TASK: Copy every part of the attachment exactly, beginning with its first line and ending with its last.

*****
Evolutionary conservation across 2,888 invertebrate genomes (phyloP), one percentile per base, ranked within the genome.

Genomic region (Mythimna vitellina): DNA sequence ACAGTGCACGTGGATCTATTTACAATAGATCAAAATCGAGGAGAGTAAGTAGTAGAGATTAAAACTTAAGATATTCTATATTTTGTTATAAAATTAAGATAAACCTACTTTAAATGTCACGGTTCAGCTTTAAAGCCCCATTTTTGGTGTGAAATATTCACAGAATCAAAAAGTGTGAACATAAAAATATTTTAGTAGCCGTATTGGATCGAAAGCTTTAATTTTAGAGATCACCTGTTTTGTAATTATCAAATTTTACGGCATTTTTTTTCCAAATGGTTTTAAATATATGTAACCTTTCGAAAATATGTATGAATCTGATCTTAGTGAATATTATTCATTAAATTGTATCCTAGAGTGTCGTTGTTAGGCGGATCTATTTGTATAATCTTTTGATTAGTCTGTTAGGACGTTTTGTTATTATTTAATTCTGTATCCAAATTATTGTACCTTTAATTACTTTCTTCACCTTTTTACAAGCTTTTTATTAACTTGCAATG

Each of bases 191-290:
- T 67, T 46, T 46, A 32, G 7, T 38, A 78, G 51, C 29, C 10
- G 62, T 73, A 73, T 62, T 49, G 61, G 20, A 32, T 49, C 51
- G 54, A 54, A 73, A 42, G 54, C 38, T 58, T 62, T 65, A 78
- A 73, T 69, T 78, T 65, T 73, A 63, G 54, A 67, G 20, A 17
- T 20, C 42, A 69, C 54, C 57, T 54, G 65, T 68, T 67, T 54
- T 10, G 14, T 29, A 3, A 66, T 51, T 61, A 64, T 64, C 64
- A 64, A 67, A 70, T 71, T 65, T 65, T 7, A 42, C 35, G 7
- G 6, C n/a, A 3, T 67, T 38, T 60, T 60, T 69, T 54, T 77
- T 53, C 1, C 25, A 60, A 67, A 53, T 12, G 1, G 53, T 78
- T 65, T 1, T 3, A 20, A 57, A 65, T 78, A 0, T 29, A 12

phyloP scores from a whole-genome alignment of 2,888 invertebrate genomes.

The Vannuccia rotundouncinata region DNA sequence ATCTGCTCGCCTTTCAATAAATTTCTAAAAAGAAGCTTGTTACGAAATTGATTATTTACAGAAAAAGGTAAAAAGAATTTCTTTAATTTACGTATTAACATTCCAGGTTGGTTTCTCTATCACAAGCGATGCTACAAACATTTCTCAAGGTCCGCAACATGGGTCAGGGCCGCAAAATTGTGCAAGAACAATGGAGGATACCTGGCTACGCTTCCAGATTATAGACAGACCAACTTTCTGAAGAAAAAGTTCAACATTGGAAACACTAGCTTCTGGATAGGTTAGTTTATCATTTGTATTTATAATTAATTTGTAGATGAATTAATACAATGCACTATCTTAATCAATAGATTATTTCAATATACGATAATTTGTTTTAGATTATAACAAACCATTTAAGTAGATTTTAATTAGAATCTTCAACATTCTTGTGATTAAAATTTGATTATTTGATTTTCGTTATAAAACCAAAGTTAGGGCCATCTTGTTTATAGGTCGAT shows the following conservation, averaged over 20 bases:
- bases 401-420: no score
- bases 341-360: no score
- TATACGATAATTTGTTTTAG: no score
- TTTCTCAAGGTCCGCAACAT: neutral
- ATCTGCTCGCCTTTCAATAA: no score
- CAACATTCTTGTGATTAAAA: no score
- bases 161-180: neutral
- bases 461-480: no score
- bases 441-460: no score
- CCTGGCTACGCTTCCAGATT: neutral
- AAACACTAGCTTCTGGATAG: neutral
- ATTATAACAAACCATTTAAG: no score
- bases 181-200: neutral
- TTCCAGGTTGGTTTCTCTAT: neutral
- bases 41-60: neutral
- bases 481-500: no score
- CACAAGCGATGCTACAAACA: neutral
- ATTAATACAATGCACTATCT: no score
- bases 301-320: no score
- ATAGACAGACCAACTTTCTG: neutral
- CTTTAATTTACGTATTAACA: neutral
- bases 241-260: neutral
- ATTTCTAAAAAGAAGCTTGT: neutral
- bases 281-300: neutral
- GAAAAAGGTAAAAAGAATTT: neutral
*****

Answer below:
Evolutionary conservation across 2,888 invertebrate genomes (phyloP), one percentile per base, ranked within the genome.

Genomic region (Mythimna vitellina): DNA sequence ACAGTGCACGTGGATCTATTTACAATAGATCAAAATCGAGGAGAGTAAGTAGTAGAGATTAAAACTTAAGATATTCTATATTTTGTTATAAAATTAAGATAAACCTACTTTAAATGTCACGGTTCAGCTTTAAAGCCCCATTTTTGGTGTGAAATATTCACAGAATCAAAAAGTGTGAACATAAAAATATTTTAGTAGCCGTATTGGATCGAAAGCTTTAATTTTAGAGATCACCTGTTTTGTAATTATCAAATTTTACGGCATTTTTTTTCCAAATGGTTTTAAATATATGTAACCTTTCGAAAATATGTATGAATCTGATCTTAGTGAATATTATTCATTAAATTGTATCCTAGAGTGTCGTTGTTAGGCGGATCTATTTGTATAATCTTTTGATTAGTCTGTTAGGACGTTTTGTTATTATTTAATTCTGTATCCAAATTATTGTACCTTTAATTACTTTCTTCACCTTTTTACAAGCTTTTTATTAACTTGCAATG

Each of bases 191-290:
- T 67, T 46, T 46, A 32, G 7, T 38, A 78, G 51, C 29, C 10
- G 62, T 73, A 73, T 62, T 49, G 61, G 20, A 32, T 49, C 51
- G 54, A 54, A 73, A 42, G 54, C 38, T 58, T 62, T 65, A 78
- A 73, T 69, T 78, T 65, T 73, A 63, G 54, A 67, G 20, A 17
- T 20, C 42, A 69, C 54, C 57, T 54, G 65, T 68, T 67, T 54
- T 10, G 14, T 29, A 3, A 66, T 51, T 61, A 64, T 64, C 64
- A 64, A 67, A 70, T 71, T 65, T 65, T 7, A 42, C 35, G 7
- G 6, C n/a, A 3, T 67, T 38, T 60, T 60, T 69, T 54, T 77
- T 53, C 1, C 25, A 60, A 67, A 53, T 12, G 1, G 53, T 78
- T 65, T 1, T 3, A 20, A 57, A 65, T 78, A 0, T 29, A 12

phyloP scores from a whole-genome alignment of 2,888 invertebrate genomes.

The Vannuccia rotundouncinata region DNA sequence ATCTGCTCGCCTTTCAATAAATTTCTAAAAAGAAGCTTGTTACGAAATTGATTATTTACAGAAAAAGGTAAAAAGAATTTCTTTAATTTACGTATTAACATTCCAGGTTGGTTTCTCTATCACAAGCGATGCTACAAACATTTCTCAAGGTCCGCAACATGGGTCAGGGCCGCAAAATTGTGCAAGAACAATGGAGGATACCTGGCTACGCTTCCAGATTATAGACAGACCAACTTTCTGAAGAAAAAGTTCAACATTGGAAACACTAGCTTCTGGATAGGTTAGTTTATCATTTGTATTTATAATTAATTTGTAGATGAATTAATACAATGCACTATCTTAATCAATAGATTATTTCAATATACGATAATTTGTTTTAGATTATAACAAACCATTTAAGTAGATTTTAATTAGAATCTTCAACATTCTTGTGATTAAAATTTGATTATTTGATTTTCGTTATAAAACCAAAGTTAGGGCCATCTTGTTTATAGGTCGAT shows the following conservation, averaged over 20 bases:
- bases 401-420: no score
- bases 341-360: no score
- TATACGATAATTTGTTTTAG: no score
- TTTCTCAAGGTCCGCAACAT: neutral
- ATCTGCTCGCCTTTCAATAA: no score
- CAACATTCTTGTGATTAAAA: no score
- bases 161-180: neutral
- bases 461-480: no score
- bases 441-460: no score
- CCTGGCTACGCTTCCAGATT: neutral
- AAACACTAGCTTCTGGATAG: neutral
- ATTATAACAAACCATTTAAG: no score
- bases 181-200: neutral
- TTCCAGGTTGGTTTCTCTAT: neutral
- bases 41-60: neutral
- bases 481-500: no score
- CACAAGCGATGCTACAAACA: neutral
- ATTAATACAATGCACTATCT: no score
- bases 301-320: no score
- ATAGACAGACCAACTTTCTG: neutral
- CTTTAATTTACGTATTAACA: neutral
- bases 241-260: neutral
- ATTTCTAAAAAGAAGCTTGT: neutral
- bases 281-300: neutral
- GAAAAAGGTAAAAAGAATTT: neutral